It recently came to my attention that there are still people who think that Roman Gods are Greek Gods with Latin names. The following is what I wrote in the Fall 2018 issue of “Witches and Pagans.”
Are Roman Gods the same as Greek Ones?
This was a long held opinion by many religious historians until the 19th century. Then scholars began to see that the two were not the same. Of course, there is overlap since the Romans adopted Gods from everywhere. For example, Ceres and Apollo were adopted directly from the Greeks, and became included in di Consentes. For the Romans, They had different aspects. Apollo became a healer when He ended the plagues raging in Rome. Ceres guarded the grain supply with Liber and Libera (ancient Roman agricultural Gods). With Them, She became known as the Aventine Triad guarding the rights of the poor.
Because the world is filled with Numina (Holy Powers), The Roman pantheon has many Gods with specific attributes. For example, Comus is the God of the Nightlife and Revelry, whilst Febris wards off fevers. Familiar Gods such as Jupiter, who has more power, also have more aspects. Amongst Jupiter’s aspects are Iuppiter Capitolinus (Jupiter of the Capitol) and Iuppiter Lapis (Jupiter of Oaths).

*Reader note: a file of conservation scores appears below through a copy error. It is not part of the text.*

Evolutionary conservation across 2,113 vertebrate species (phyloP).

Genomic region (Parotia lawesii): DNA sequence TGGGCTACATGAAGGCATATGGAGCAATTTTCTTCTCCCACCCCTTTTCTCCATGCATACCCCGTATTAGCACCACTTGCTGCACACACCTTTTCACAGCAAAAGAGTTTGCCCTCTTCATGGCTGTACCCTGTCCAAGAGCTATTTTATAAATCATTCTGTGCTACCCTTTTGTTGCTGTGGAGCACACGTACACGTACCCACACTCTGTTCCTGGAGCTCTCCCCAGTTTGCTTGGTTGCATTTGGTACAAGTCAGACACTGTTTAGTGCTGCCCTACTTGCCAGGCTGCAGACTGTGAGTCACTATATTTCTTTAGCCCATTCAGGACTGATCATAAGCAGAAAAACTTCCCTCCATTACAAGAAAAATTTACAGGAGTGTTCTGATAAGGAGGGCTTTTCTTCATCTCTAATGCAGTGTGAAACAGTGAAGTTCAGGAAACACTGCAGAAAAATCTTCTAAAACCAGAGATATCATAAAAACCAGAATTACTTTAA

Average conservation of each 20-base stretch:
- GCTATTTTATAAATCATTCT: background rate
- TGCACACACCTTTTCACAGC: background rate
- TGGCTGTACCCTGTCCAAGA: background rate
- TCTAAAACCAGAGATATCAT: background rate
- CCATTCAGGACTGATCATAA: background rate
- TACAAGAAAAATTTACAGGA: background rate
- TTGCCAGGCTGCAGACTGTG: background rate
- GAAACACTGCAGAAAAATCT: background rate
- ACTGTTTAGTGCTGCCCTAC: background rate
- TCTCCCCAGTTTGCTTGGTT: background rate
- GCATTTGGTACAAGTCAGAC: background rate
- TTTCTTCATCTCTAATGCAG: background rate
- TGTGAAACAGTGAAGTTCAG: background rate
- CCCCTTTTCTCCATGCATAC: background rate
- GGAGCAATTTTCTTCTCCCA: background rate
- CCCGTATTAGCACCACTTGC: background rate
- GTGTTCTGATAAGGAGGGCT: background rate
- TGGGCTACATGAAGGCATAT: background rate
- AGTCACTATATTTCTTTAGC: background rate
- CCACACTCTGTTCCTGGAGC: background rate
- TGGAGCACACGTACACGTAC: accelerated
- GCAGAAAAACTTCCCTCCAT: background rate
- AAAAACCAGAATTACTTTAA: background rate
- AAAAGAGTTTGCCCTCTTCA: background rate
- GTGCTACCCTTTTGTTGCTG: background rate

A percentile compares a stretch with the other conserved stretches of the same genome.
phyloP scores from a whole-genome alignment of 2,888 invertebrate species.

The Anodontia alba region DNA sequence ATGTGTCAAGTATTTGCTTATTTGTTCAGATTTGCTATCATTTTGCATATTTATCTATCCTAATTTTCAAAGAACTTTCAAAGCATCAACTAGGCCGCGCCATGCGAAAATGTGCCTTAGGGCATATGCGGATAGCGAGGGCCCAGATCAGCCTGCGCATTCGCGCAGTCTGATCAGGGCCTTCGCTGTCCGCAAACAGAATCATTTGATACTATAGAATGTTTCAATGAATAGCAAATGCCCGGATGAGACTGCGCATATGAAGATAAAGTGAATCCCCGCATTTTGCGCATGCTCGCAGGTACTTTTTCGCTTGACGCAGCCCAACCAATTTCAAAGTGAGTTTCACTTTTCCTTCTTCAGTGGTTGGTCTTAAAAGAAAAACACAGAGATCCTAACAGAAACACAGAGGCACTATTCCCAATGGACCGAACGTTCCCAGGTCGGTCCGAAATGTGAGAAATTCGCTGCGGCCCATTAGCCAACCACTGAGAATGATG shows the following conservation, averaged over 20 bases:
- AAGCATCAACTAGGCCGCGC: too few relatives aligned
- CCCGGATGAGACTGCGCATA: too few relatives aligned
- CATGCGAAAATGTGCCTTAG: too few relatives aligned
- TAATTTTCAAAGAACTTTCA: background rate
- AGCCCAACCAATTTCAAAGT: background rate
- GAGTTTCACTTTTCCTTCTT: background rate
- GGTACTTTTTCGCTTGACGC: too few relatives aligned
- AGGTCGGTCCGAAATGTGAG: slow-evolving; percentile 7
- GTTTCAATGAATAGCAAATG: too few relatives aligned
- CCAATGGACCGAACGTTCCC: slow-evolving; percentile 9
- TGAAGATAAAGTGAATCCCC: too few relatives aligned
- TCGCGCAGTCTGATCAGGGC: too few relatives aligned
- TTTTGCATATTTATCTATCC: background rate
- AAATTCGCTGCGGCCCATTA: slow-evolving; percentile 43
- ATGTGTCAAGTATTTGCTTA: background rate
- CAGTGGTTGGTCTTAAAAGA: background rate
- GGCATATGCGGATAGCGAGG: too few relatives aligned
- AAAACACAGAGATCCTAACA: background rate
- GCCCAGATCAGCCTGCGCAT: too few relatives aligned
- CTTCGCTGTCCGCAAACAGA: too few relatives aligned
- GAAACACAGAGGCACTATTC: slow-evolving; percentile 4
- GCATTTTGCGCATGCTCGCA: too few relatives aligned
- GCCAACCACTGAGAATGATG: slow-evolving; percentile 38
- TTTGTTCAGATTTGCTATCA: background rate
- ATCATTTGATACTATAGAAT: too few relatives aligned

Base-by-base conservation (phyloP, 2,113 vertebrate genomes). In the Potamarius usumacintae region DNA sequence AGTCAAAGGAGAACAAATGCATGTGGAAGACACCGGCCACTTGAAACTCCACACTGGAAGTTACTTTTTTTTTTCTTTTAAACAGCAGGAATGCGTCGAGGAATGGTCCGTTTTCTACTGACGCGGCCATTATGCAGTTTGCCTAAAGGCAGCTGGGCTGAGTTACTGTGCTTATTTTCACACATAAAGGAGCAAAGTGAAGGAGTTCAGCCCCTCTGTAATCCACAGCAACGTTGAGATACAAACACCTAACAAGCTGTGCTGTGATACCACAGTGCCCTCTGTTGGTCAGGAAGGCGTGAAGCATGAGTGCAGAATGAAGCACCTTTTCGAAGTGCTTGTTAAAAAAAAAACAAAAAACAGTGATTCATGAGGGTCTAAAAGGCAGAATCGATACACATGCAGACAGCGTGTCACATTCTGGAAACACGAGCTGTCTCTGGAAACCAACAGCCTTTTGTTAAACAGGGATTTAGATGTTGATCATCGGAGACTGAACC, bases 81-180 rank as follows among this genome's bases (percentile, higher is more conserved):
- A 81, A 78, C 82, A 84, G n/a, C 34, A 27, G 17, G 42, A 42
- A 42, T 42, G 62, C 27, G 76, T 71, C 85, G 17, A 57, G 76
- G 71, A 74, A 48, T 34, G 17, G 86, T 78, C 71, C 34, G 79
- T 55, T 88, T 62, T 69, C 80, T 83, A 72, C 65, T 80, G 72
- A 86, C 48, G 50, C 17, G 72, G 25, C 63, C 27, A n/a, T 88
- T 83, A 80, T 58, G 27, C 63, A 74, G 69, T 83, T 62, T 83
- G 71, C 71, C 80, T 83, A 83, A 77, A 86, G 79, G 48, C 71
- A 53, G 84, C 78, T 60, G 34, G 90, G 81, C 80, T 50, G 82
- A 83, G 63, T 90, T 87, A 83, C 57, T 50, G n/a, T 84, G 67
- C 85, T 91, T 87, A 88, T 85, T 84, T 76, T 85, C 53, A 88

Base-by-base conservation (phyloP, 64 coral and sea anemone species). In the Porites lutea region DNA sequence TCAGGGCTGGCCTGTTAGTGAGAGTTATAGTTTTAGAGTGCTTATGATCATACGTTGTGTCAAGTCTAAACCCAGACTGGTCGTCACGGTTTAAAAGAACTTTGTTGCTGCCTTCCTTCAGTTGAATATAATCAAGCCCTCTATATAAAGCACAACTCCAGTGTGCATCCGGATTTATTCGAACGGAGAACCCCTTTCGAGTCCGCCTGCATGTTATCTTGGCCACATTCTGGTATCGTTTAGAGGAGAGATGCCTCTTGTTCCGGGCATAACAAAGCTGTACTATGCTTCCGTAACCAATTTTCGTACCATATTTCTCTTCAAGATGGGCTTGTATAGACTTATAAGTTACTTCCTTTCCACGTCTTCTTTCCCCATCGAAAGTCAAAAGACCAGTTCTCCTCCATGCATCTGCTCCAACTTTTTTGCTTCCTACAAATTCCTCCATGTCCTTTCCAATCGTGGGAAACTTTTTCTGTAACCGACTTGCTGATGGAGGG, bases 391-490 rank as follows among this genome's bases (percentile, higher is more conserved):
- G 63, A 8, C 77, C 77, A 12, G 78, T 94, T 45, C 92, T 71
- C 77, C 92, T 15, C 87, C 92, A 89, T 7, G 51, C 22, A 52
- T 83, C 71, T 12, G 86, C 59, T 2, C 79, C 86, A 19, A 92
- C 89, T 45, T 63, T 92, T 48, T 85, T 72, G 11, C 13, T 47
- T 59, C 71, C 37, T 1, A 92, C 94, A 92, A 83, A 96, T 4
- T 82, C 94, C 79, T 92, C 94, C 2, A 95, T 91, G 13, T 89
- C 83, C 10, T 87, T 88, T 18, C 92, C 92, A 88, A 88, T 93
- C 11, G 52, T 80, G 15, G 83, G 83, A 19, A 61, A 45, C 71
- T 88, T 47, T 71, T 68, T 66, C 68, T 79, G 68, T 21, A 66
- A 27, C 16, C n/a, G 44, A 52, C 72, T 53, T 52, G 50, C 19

Although people often regard Roman Gods as only Greek Gods with Latin names, there are Gods who are uniquely Roman. The two-headed Janus is one of them. As the Doorkeeper for the Gods, He guards the liminal space of the door. He acts as Janus Patulcius (Janus the Opener), and Janus Clusivus (Janus the Closer).
Di Consentes: the Twelve Gods
Jupiter (Iuppiter): Sovereignty
Juno (Iuno): Defense and Women
Minerva: Wisdom and the Arts
Vesta: Hearth and Home
Diana: Moon and Wild Places
Mars: War and Defense
Mercury (Mercurius): Commerce
Neptune (Neptunus): Water
Vulcan (Volcanus): Raging Fire
Apollo: Good Order, Prophecy
Other Gods and Goddesses
Bona Dea: Healing
Silvanus: The Wild Land
Faunus: The Borders of Cultivated Land
Consus: The Granary
Lecouteux, Claude, “Demons and Spirits of the Land.” Rochester (VT): Inner Traditions. 2015.
“The Tradition of Household Spirits.” 2013.
Scheid, John, “An Introduction to Roman Religion.” Indianapolis: Indiana University. 2003.
Triarius, L. Vitellius, “Religio Romana Handbook.” Charleston (SC): self-published. 2014.
Turcan, Robert, “The Gods of Ancient Rome.” New York: Routledge. 2001.